Thermograms: Safer, More Accurate than Mammograms

Thermograms: Safer, More Accurate than Mammograms

Mammograms are the standard tool to diagnose breast cancer, which the reason why women are advised to get mammogram testing annually or biannually as they enter later adulthood.

However, contrary to popular belief, mammogram testing is not harmless! As a matter of fact, some in the medical community consider mammograms detrimental to women health, promoting the development of cancer due to the heavy amounts of ionizing radiation.  Only one mammogram testing exposes you to the same amount of radiation as 1,000 chest X-rays, which equals three chest X-rays per day for a year.

“The premenopausal breast is highly sensitive to radiation, each 1 rad exposure increasing breast cancer risk by about 1 percent, with a cumulative 10 percent increased risk for each breast over a decade’s screening,” according to top cancer expert Dr. Samuel Epstein.

According to the New England Journal of Medicine, mammograms have almost negligible ability to prevent cancer deaths.  As found by a 2010 study,  mammograms reduced cancer death rates by only 4 deaths for every 1,000 women who underwent the annual testing for 10 years.

The good news is that there is much safer and more accurate alternative. It is called thermography and unlike mammograms, it doesn’t rely on radiation, but on heat levels in the body. It is safe to use for everyone, including pregnant and nursing women.  Cancerous cells are characterized with inflammation long before they become visible on mammograms, so thermograms have the ability to detect them earlier than any other method.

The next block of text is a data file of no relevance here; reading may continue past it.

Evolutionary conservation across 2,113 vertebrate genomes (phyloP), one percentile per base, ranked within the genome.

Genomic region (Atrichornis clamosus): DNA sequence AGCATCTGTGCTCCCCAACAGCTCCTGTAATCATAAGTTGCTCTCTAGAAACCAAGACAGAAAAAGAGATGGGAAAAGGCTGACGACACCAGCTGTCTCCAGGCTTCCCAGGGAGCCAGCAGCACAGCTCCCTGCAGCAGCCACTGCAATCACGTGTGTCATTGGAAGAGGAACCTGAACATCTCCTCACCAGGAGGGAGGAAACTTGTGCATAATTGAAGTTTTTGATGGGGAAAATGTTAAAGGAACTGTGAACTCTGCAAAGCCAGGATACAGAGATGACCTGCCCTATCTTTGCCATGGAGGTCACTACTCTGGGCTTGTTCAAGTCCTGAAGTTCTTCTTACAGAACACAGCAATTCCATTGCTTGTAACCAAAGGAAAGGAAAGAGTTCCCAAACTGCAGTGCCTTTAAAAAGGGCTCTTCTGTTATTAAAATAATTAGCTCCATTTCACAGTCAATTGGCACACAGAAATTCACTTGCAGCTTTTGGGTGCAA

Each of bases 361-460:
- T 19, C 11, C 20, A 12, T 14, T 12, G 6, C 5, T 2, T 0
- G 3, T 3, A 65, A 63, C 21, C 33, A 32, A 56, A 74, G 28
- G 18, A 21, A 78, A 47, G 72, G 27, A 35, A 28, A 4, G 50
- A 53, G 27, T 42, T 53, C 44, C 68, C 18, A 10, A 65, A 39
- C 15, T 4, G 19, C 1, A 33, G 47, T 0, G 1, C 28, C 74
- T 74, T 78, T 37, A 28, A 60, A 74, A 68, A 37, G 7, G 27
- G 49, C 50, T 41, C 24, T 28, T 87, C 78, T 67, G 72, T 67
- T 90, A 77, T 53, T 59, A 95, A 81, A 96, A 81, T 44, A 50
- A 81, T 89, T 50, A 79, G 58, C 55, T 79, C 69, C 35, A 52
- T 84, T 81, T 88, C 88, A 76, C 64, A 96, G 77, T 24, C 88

According to a study done on women who received regular thermograms screenings over the course of 10 years, abnormal thermogram scan was ten times more accurate and safer.  Additionally,  thermogram testing was the first detector of cancer for 60 percent of the women who were later diagnosed with it.

“Since thermal imaging detects changes at the cellular level, studies suggest that this test can detect activity 8 to 10 years before any other test.  This makes it unique in that it affords us the opportunity to view changes before the actual formation of the tumor.  Studies have shown that by the time a tumor has grown to sufficient size to be detectable by physical examination or mammography, it has in fact been growing for about seven years achieving more than 25 doublings of the malignant cell colony.  At 90 days there are two cells, at one year there are 16 cells, and at five years there are 1,048,576 cells—an amount that is still undetectable by a mammogram,”  according to Dr. Phlip Getson, who has used medical thermography since 1982.

In a nutshell, thermograms are better early predictors as well as less likely to produce false positives.  On the other hand, the false positive rate for mammograms is 6 percent, meaning that majority of women who undergo regular screenings may become a victim of false positive rate.

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